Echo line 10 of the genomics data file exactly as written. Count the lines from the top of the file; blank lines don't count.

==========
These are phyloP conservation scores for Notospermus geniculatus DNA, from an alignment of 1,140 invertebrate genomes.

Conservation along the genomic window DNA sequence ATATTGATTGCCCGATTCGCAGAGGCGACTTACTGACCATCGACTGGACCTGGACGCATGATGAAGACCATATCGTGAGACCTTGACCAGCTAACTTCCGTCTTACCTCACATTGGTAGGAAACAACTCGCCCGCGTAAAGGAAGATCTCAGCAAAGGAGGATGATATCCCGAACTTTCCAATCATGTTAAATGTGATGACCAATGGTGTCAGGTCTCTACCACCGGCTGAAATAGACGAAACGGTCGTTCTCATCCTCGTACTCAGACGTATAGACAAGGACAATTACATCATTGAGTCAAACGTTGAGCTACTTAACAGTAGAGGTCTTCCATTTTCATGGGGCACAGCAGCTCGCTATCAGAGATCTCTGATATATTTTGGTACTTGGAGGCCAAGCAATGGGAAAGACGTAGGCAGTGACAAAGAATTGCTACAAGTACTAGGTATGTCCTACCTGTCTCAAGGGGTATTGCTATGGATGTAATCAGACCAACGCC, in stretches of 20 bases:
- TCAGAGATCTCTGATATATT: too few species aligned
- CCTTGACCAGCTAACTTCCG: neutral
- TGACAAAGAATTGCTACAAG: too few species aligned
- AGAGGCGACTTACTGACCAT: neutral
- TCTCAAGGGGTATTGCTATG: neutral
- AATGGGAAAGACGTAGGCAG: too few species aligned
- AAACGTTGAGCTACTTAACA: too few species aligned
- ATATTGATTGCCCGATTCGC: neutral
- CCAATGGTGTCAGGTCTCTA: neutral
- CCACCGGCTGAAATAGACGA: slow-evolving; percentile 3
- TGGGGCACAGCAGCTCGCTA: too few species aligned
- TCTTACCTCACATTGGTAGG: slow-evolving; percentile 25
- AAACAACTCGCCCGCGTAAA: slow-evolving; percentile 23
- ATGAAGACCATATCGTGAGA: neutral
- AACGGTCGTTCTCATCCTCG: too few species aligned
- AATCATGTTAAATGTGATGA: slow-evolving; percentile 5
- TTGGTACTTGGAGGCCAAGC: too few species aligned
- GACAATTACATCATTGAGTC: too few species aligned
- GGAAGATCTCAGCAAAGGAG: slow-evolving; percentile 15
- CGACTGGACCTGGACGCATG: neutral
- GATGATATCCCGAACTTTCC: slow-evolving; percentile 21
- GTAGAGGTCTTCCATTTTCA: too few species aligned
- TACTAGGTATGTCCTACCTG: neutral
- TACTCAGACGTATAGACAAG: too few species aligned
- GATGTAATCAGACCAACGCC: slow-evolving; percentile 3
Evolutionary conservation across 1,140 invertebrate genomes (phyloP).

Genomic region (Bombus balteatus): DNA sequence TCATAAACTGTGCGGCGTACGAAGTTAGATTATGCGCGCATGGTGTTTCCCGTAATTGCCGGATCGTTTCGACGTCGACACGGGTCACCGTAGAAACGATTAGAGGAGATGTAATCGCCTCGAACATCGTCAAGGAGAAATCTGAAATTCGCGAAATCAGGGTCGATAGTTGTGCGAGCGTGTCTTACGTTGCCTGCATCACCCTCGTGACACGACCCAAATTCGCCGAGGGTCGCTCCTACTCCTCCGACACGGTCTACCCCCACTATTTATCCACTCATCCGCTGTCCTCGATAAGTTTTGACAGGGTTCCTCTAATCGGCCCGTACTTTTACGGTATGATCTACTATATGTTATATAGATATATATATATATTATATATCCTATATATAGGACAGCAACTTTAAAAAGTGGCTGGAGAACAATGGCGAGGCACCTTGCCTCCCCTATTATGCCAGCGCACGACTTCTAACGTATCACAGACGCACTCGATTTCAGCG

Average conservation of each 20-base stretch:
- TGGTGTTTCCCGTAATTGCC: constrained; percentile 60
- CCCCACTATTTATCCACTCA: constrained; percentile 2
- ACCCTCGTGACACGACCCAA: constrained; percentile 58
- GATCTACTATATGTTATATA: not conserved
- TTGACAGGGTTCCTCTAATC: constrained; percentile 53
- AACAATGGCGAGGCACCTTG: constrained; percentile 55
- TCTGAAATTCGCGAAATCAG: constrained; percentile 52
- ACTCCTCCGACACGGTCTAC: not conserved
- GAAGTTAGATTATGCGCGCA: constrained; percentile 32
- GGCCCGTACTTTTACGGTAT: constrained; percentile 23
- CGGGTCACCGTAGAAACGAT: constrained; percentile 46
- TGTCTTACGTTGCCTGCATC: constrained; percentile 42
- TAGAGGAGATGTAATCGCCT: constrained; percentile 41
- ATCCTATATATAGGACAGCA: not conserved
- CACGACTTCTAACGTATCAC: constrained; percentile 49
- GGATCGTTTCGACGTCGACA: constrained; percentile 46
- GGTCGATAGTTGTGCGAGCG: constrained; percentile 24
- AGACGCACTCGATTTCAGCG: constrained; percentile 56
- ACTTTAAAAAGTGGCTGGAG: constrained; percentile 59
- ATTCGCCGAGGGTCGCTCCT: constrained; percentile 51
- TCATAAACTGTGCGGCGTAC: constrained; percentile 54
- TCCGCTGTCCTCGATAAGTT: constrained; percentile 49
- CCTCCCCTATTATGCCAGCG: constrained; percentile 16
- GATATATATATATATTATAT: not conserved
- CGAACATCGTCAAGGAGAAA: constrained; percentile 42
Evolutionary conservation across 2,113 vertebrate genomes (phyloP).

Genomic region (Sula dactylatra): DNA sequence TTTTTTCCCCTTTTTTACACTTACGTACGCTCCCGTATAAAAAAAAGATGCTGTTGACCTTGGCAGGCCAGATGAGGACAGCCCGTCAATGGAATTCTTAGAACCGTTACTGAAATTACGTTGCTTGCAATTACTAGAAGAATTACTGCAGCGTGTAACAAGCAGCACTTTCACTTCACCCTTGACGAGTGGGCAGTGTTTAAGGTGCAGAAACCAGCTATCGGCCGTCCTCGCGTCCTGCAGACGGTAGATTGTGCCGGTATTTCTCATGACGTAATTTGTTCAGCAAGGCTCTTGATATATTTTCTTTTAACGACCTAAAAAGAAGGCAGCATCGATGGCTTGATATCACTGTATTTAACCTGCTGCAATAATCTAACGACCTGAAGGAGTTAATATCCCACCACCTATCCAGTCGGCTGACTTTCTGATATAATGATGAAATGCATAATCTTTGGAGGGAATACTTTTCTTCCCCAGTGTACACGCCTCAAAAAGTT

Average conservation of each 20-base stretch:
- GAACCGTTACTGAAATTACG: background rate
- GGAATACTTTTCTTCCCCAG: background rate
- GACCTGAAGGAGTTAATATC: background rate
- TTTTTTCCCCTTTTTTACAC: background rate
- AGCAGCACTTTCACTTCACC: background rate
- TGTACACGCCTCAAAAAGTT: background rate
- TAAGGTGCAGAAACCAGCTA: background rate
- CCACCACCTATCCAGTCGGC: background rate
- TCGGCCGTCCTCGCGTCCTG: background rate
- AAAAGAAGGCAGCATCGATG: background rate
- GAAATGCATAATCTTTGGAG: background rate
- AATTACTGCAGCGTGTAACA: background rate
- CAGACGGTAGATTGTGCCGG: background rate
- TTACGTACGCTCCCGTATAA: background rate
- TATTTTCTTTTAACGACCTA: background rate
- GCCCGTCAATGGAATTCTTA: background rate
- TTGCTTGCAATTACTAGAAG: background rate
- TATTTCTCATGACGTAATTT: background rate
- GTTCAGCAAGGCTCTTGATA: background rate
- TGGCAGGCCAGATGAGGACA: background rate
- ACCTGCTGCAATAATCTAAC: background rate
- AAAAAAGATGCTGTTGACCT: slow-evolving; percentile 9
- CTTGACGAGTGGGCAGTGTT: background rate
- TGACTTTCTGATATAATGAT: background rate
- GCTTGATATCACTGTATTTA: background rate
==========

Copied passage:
- ATATTGATTGCCCGATTCGC: neutral